Reflection: How public health caught COVID-19 lurking in Arviat
Stories we loved to tell: Nunatsiaq News editor Randi Beers reflects on one of her favourite assignments of 2021
This article is one in a series in which Nunatsiaq News journalists reflect on a story from 2021 that they loved to tell.
Arviat has come a long way since last year.
In December 2020, the community was in the middle of the worst outbreak Nunavut has seen during the pandemic.
By the time restrictions finally eased in spring after a six-month lockdown, 339 positive cases had been discovered among the community’s roughly 2,500 residents. All but one would recover.
The Nunatsiaq News team followed government updates — a vaccine was on the horizon and the Delta variant was beginning to pop up around the world. A lot was going on, and any chance to ask chief public health officer Dr. Michael Patterson questions couldn’t be put to waste.
In January, a small detail caught my ear: Public health was reporting 18 cases in Arviat, and they were all asymptomatic.
It was a hint at what was going on behind the scenes, a whiff of the giant public-health investigative machine that has been operating in every jurisdiction of the world since the beginning of the pandemic.
It was common knowledge by then that COVID-19 is communicable between asymptomatic people, making masks, isolation, bubbles, contact tracing and screening a part of our lives.
So I wanted to know, what were public-health officials doing in Arviat to root out the virus?
I also wanted to get an idea of what life was like in Arviat at the time. We had to rely on the people who live there who were willing to tell us what’s going on.
Enter Arviat mother of nine Nataasha Komakjuak, who told me all about her family. Her teenage son was one of the first people to test positive for COVID-19 in the community — and he was also asymptomatic.
My conversation with Komakjuak gave me a window into how isolation works when a family of nine shares a three-bedroom home.
She told me about her son, who was nine-months old at the time, getting tested for COVID. She told me about leaving her debit card outside her door with a shopping list, so friends and family could pick up necessities for her. She told me about her children jumping up and down every night when “Jo-jo” (their affectionate term for Mayor Joe Savikataaq Jr.) did his nightly COVID updates. She told me about how her family was persevering through the challenges and how she believed her community would get through the outbreak because they were strong. And now, with the benefit of hindsight, we know that’s exactly what happened.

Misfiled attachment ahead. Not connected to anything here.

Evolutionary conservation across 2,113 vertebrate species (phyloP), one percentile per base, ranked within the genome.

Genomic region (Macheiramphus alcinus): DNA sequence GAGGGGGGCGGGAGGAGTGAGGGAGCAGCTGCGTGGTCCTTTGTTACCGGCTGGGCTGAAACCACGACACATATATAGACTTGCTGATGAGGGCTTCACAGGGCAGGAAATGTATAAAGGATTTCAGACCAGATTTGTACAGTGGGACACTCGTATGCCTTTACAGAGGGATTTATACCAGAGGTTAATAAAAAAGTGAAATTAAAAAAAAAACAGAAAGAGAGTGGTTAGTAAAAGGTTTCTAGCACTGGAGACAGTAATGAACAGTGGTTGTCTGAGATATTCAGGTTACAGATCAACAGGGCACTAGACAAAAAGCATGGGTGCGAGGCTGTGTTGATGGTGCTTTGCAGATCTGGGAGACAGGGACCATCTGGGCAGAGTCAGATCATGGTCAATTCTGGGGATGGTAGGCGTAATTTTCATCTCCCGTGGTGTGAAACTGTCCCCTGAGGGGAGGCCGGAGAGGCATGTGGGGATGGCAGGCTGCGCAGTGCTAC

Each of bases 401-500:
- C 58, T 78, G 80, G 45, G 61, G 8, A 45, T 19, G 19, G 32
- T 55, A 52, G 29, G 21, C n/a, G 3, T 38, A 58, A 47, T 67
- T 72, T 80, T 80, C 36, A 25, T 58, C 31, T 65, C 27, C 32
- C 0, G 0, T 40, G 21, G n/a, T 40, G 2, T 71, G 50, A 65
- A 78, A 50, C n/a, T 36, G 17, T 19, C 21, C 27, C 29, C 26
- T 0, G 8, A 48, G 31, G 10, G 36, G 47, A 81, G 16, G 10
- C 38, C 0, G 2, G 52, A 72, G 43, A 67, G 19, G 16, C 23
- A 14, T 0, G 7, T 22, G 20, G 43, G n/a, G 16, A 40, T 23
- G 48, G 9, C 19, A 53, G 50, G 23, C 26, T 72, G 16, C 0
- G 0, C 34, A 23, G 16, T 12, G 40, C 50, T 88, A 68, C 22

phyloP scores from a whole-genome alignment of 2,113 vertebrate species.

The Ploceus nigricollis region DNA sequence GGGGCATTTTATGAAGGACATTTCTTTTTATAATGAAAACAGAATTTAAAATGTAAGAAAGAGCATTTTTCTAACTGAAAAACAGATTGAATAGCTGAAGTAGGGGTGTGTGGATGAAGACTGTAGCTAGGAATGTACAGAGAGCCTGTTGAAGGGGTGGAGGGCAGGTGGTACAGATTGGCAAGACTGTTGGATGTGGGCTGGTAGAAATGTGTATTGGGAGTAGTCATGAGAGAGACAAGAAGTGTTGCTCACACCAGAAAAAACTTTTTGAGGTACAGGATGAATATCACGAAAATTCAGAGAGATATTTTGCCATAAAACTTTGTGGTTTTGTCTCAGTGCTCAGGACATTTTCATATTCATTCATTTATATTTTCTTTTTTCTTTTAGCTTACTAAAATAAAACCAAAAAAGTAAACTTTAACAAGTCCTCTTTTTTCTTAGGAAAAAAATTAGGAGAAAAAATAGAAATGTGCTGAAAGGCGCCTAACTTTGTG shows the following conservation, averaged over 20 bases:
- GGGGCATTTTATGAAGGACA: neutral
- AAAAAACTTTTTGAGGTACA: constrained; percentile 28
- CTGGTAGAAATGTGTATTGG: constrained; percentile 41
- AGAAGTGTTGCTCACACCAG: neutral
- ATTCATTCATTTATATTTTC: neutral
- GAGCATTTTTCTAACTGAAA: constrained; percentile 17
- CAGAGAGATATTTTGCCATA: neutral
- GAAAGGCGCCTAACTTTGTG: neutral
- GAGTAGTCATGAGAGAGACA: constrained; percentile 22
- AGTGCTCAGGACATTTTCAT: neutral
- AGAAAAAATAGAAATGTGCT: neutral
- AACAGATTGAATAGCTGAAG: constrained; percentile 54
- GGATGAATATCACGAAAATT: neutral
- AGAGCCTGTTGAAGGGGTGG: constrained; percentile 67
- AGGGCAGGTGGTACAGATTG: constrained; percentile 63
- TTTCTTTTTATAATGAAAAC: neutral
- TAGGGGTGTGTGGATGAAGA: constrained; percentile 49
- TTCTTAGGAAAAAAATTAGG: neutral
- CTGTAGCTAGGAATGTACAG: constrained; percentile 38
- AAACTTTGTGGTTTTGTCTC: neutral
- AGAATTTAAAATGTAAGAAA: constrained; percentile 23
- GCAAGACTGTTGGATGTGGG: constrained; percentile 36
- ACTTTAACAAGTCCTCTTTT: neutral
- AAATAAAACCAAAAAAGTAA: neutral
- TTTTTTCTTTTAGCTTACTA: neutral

I also had the opportunity to speak to Patterson, who gave me a sense of how public health tries to outsmart the virus that causes COVID-19.
He described for me what officials found when they first arrived in Arviat — by then the virus had spread “far and had spread fairly fast,” he said, compared to later on during the outbreak, when public measures dampened spread.
He also described the challenges of tracking COVID-19; namely, getting people to submit to the uncomfortable nasal swab test. Taking a test for contract tracing purposes was not mandatory, and some people were repeatedly potential contacts.
“It’s not something everybody wants to do again if there’s no need,” said Patterson at the time.
By now, one might be hard pressed to find somebody who hasn’t endured the COVID nasal swab, just like it’s impossible to find anybody out there who hasn’t been personally affected by the pandemic itself.
After two years, COVID-19 has become the story of our lives. And nobody can say what the new year will bring as the disease makes another resurgence across the territory.
So being able to pick up the phone and get a sense of how Nunavut’s most impacted community to date was able to beat an outbreak — that’s a story I love to tell.